Shapiro's argument doesn't make much sense. There are major obstacles to Trump's winning the nomination, which Shapiro doesn't even mention. His negative numbers among Republicans are unusually high, and his negatives are even worse outside of the party. When it's still 2015, there's still a double-digit number of candidates running, and most of the negative ads against Trump haven't even started airing yet, his consistently getting in the twenties or thirties in polls doesn't amount to much.
The phrase "the establishment" is vague and defined and redefined in so many ways. If everybody would stop using the term, I think we'd be better off for it. The phrase didn't have much value to begin with, and it's now been overused to an absurd degree.
Is Karl Rove part of the establishment? He recently told Michael Medved that he includes Cruz among the candidates he considers to have the stature of a president. He didn't include Trump. What about the National Review writers who have been most vocal in opposing Trump? I've repeatedly seen them make positive comments about Cruz and comment on how he's an acceptable choice and better than Trump. Shapiro's claim that Cruz is the candidate the establishment is most opposed to strikes me as ridiculous. They'd prefer Cruz to Trump.
And given how conservative Rubio is, I'd say that the widespread support for him among people often labeled as part of the establishment goes a long way in demonstrating that the establishment isn't opposed to conservatism. Their problem with candidates like Trump and Carson (and Cruz to a lesser extent) isn't that they're conservative. (As if Trump is too conservative for them.) Rather, they're concerned about electability. And they should be. Shame on the people who either aren't concerned about it or are far less concerned than they ought to be.
There are some problems with many of the people who are often labeled as part of the establishment. But the problems are often exaggerated, and a lot of their critics have some problems of their own.
Shapiro's comments about talk radio are misleading. He writes:
"Members of Republican media are now attacking others in Republican media who don’t see Trump as the gravest threat to the Republican Party or the republic; they bash Rush Limbaugh and Mark Levin for focusing in on the left and the media, rather than on stopping Trump."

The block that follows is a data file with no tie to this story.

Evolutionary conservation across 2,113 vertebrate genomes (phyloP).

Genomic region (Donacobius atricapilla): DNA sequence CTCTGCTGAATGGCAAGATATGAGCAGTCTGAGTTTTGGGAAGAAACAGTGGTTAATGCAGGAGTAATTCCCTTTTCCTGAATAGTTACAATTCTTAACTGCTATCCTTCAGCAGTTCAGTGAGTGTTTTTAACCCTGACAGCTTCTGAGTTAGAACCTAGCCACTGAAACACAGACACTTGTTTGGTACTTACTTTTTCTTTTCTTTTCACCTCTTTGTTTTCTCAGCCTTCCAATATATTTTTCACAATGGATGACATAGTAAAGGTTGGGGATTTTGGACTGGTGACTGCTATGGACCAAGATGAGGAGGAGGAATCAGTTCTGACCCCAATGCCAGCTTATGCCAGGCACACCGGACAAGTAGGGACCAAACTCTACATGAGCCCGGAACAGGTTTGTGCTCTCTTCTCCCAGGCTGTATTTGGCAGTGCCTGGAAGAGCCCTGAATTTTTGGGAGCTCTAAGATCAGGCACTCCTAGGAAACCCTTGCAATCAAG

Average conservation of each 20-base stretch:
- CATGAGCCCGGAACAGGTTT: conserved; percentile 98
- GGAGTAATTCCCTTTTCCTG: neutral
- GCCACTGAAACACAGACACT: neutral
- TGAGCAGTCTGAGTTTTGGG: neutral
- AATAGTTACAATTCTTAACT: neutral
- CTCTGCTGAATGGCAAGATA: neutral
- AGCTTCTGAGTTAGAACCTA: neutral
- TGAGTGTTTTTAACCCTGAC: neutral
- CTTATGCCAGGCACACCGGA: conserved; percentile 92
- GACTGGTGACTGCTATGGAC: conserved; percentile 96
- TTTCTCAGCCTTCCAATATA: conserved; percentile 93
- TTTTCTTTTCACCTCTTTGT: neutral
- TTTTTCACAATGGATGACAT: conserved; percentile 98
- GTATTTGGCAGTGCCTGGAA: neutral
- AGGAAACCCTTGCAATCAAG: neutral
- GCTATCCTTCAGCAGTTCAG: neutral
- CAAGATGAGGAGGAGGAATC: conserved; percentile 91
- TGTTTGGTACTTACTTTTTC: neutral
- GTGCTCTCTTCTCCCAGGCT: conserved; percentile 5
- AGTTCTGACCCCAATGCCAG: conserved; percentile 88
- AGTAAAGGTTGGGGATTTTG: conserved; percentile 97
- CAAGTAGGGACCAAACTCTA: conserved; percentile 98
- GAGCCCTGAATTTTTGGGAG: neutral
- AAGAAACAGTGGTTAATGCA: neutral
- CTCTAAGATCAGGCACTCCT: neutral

The problem critics see with people like Limbaugh and Levin isn't that they "don’t see Trump as the gravest threat to the Republican Party or the republic" and "focus in on the left and the media". Rather, the problem is along the lines of what Guy Benson describes in his article I recently linked on Triablogue.
Then there's Shapiro's failure to criticize the people most responsible for choosing our candidates and the people most responsible for making poor choices in the past: the voters. Who chose McCain and Romney? Voters made the choice more than anybody else. And they rejected candidates like Mike Huckabee, Fred Thompson, Tim Pawlenty, and Rick Perry in the process. I can see rejecting some of them. But choosing Romney over Pawlenty was a mistake. That wasn't the establishment's mistake. It was the mistake of the voters, and talk radio and other critics of the establishment were at the forefront of making that mistake happen. They were focused on Michele Bachmann, Herman Cain, and other weaker candidates while they gave Pawlenty almost no support. They rejected Rick Perry for far less significant problems than the ones many of them are willing to overlook in Trump.
For a party that puts so much emphasis on personal responsibility, Republicans spend a remarkable amount of time blaming a vague establishment and not much time holding the voters responsible for their mistakes.
Saturday, December 12, 2015
Voters Are More Guilty Than The Establishment
Here's something I recently wrote in an email, in case anybody would find it helpful. I'm responding to an article by Ben Shapiro :